Sunday, May 11, 2014

On Preparing For A Geocaching Trip: Lego Minifig Edition

Long time readers of this blog will realize that I've never said that a little bit of preparation is the key to a successful geocaching adventure.

This doesn't make it not true.

The trick, of course, is to figure out exactly what level of preparation one needs for a given adventure - too much and it can suck the spontaneity out of things, too little and you can become, quite literally, ground into the carpet by a gigantic shaved ape.

(It may be a good point to mention that this post is written by, and for, Lego minifig geocachers.)

Therefore it is quite vital that even the most plucky of adventurers gets himself a crew.  Team work is essential.

The most critical aspect of preparation is ensuring that your GPS device is loaded with all of the geocache information you may need when out in the field, so lets concentrate on loading your GPS device.

It should likely go without saying (but we will anyway because that's how good oratory works), that the first step is moving the GPS device into your work area.
Once the GPS is properly situated in your work area, your crew can set about the task of accessing the inside. This is a process that could be called "popping the hood" if one were so inclined (fortunately we are such inclined folk, so pop that hood!)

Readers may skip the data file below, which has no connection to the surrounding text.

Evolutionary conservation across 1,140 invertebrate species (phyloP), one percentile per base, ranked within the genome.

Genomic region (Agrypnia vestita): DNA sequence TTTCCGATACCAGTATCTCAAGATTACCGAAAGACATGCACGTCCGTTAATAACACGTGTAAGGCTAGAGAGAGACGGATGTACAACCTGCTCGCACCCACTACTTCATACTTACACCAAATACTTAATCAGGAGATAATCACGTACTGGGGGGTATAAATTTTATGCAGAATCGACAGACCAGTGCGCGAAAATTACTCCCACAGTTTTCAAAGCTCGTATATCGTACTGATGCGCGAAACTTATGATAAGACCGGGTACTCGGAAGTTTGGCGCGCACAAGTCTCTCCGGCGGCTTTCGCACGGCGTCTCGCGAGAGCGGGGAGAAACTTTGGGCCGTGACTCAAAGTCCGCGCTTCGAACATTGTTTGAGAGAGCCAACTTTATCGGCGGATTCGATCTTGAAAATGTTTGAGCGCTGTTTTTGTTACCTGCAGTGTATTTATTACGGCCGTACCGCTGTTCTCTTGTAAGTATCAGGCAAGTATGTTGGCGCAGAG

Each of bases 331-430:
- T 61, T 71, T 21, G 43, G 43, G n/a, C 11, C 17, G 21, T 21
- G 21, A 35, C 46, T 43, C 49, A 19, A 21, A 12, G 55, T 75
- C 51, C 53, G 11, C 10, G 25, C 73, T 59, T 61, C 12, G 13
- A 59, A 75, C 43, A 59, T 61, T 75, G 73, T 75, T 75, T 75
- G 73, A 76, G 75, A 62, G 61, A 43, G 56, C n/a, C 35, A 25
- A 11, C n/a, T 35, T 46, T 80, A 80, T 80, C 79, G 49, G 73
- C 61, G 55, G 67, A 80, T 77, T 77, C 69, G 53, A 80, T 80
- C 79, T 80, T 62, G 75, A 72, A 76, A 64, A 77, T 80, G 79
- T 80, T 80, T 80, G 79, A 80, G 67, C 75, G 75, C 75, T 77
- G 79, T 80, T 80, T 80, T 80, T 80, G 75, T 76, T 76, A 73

Proper power maintenance is vital to a successful geocaching adventure. Without power you may find yourself up the business end of a certain excrement filled creek without a paddle... worse yet, you may not be able to locate this creek in the first place! (and who wants that?)  You can insure proper power maintenance by removing the old pair of power modules.
Once the batteries are removed you have easy access to the GPS memory module.  The Laws of Efficiency says that you should take this opportunity to remove the memory module and fill it with geocache data.

The best way to do this is to pull the caches from your internet enabled computational device using what is known as a PQ.

Fun Fact:  While it is commonly understood that PQ stands for Pocket Query, its roots come from the old latin Pial Quach, which translates to Pile Of Caches.

Once you have your Pile of Caches pulled from your computational device, you can feel free to use USB (Unified Stormtrooper Brigade) to move the caches to the memory module.

Pro Tip:  Get your strongest crew member to pound the data into the memory module to ensure the data will not leak out.  There is nothing worse than having data leak out of your GPS, getting binary all over your geo-bag, and ruining your delicious snacks. (second fun fact: binary tastes like vegemite).
Once your memory module is loaded with properly secured cache data, it is time to install it back into the GPS. It is vital that the memory module itself is securely fastened into the device, so it is recommended that you hire a professional for this step.
Once the memory module is properly attached, and a sufficient cooling period has lapsed, your crew can set about installing new power modules into your GPS.
Double check that everything is properly installed, then close the hood.  Now you can turn on the device and confirm that your memory module contains the data you need.  If all looks well, put the GPS device back into your pack so it is ready for you when you go on your next adventure.

At this stage it is appropriate, but not required, to pose for a group photo.
Congratulations!  You are ready to have a grand geocaching adventure.  So, to quote a famous doctor, "Your mountain is waiting, so... get on your way!"

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